• thermochemical cycles;
  • nickel ferrite;
  • solar hydrogen;
  • water splitting;
  • thermal reduction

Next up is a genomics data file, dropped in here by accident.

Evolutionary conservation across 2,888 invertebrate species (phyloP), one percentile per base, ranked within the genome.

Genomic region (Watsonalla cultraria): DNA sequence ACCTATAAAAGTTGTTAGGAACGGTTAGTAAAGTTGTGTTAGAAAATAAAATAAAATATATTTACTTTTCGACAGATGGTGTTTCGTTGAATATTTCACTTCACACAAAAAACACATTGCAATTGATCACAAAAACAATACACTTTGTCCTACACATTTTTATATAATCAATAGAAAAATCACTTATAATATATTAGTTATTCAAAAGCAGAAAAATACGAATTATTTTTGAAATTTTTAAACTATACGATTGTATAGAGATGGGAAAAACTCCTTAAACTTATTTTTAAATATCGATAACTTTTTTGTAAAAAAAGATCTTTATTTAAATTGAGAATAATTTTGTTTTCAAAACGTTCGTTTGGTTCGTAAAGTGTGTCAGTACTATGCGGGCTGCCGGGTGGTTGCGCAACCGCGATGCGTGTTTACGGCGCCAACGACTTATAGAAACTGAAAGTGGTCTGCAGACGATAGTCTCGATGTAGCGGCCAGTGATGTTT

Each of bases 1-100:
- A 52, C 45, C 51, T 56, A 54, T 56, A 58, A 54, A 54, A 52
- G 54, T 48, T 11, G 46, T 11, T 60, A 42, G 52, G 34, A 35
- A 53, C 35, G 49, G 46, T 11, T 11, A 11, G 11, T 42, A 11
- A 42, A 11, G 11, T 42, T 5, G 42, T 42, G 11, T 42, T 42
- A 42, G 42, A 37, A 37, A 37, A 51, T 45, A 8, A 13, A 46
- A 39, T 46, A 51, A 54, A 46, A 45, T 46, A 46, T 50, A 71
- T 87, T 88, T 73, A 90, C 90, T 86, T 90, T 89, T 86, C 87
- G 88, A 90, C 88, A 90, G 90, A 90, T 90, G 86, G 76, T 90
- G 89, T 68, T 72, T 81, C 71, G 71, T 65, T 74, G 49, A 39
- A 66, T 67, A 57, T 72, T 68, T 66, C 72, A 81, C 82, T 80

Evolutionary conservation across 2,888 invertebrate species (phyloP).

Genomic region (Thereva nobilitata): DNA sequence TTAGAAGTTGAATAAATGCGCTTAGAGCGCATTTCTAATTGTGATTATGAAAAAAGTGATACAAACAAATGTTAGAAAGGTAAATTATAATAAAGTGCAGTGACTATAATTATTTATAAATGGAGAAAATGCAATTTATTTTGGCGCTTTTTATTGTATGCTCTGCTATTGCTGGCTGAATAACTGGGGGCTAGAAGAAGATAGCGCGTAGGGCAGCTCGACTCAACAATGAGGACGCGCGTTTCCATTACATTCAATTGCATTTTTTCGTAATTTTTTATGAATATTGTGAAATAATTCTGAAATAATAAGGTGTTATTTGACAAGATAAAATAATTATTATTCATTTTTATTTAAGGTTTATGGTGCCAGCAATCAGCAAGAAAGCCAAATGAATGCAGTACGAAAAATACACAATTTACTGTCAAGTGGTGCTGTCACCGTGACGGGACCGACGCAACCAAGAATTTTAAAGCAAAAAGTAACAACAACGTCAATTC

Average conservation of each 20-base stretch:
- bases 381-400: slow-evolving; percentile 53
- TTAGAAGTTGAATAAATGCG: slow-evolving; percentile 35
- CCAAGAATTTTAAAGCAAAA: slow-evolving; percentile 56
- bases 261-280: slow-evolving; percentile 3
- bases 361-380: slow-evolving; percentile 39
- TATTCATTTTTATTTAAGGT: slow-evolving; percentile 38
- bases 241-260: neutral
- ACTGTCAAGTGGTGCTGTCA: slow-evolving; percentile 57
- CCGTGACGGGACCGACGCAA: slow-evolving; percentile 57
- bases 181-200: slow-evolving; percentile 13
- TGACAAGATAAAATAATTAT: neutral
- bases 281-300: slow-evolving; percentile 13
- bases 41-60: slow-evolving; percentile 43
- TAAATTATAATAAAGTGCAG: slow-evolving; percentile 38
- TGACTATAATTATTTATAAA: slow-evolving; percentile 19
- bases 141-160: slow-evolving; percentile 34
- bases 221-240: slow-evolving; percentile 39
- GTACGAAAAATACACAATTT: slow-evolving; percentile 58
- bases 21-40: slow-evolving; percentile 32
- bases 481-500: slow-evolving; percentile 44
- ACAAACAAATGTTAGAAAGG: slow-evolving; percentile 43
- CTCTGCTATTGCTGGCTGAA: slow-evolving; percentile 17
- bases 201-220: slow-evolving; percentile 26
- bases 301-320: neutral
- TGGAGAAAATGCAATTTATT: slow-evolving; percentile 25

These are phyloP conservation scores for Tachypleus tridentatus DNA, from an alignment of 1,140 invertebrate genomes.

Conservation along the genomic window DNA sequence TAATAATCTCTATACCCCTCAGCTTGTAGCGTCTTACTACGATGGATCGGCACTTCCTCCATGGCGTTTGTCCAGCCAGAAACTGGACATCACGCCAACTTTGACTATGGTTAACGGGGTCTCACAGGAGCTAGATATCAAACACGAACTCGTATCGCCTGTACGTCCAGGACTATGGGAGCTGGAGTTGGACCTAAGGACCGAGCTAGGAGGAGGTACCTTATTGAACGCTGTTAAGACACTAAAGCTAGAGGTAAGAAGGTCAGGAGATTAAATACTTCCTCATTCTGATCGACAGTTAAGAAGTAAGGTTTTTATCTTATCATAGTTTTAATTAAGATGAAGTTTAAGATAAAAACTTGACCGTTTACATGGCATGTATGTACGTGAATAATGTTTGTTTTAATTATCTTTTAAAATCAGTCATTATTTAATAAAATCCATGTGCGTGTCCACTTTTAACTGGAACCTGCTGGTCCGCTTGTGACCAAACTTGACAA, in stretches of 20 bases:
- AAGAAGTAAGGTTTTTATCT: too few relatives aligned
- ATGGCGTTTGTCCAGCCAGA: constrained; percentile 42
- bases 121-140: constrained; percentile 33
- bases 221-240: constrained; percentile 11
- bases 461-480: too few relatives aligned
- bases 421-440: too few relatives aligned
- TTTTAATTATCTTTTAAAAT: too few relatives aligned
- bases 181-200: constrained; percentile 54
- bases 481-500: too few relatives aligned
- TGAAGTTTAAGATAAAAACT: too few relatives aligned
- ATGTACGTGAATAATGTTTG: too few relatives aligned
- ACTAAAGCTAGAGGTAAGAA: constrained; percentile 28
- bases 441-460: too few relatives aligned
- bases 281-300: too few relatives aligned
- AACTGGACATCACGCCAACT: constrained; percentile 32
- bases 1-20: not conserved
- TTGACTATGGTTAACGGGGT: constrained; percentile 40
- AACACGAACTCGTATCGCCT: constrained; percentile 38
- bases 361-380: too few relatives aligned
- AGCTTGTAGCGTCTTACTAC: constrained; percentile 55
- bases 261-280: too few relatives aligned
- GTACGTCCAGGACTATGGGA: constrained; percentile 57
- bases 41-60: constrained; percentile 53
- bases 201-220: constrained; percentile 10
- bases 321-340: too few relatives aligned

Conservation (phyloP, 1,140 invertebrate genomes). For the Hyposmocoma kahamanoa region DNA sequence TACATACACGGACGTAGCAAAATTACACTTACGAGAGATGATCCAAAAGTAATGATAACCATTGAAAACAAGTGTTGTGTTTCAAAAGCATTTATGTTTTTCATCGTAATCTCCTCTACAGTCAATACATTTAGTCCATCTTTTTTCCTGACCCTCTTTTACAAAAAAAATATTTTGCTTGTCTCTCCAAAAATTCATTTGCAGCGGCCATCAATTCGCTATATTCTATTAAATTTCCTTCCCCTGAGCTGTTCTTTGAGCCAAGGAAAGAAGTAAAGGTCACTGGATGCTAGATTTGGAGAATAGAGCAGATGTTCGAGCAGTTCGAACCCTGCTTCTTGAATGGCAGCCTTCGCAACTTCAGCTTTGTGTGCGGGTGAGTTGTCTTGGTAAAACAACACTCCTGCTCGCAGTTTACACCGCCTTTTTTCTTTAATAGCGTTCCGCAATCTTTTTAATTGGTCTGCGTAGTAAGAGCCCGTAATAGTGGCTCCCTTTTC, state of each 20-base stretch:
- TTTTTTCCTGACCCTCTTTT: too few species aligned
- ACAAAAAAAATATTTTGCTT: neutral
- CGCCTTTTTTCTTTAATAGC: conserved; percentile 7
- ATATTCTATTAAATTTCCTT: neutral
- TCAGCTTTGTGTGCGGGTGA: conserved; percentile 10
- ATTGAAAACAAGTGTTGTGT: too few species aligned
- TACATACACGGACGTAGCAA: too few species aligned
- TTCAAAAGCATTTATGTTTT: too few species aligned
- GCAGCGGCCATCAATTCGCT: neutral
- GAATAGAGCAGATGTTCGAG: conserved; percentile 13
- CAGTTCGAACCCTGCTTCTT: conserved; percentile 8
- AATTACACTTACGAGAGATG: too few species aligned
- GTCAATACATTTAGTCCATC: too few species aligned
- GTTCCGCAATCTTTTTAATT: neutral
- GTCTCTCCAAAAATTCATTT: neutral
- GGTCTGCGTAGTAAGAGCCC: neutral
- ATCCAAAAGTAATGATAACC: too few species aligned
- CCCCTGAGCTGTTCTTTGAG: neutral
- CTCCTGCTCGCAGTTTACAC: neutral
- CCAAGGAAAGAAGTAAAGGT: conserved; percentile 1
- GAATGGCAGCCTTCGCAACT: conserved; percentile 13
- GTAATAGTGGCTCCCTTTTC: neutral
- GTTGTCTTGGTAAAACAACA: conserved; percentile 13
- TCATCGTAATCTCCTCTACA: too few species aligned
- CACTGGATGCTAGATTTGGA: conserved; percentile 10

Water splitting — thermal reduction cyclic studies with NiFe2O4 redox materials were performed in a differential fixed-bed laboratory reactor in the temperature range 700–1,400°C to quantify the effects of operation temperatures and steam mole fraction on hydrogen and oxygen yields. Hydrogen yield increased drastically by an increase of the water splitting temperature from 800 to 1,000°C reaching a plateau at 1,100°C. In parallel, a simple mathematical model was formulated describing the water splitting process via the heterogeneous surface reactions of water vapor with the redox powder material, from which, in conjunction to the aforementioned experiments, the kinetic parameters of the water splitting and thermal reduction reactions were extracted. The water splitting kinetic constants exhibited weak temperature dependence between 700 and 1,100°C suggesting the existence on the redox material of more than one type of oxygen storage sites with respect to ease of exposure and accessibility to the gas phase. © 2012 American Institute of Chemical Engineers AIChE J, 59: 1213–1225, 2013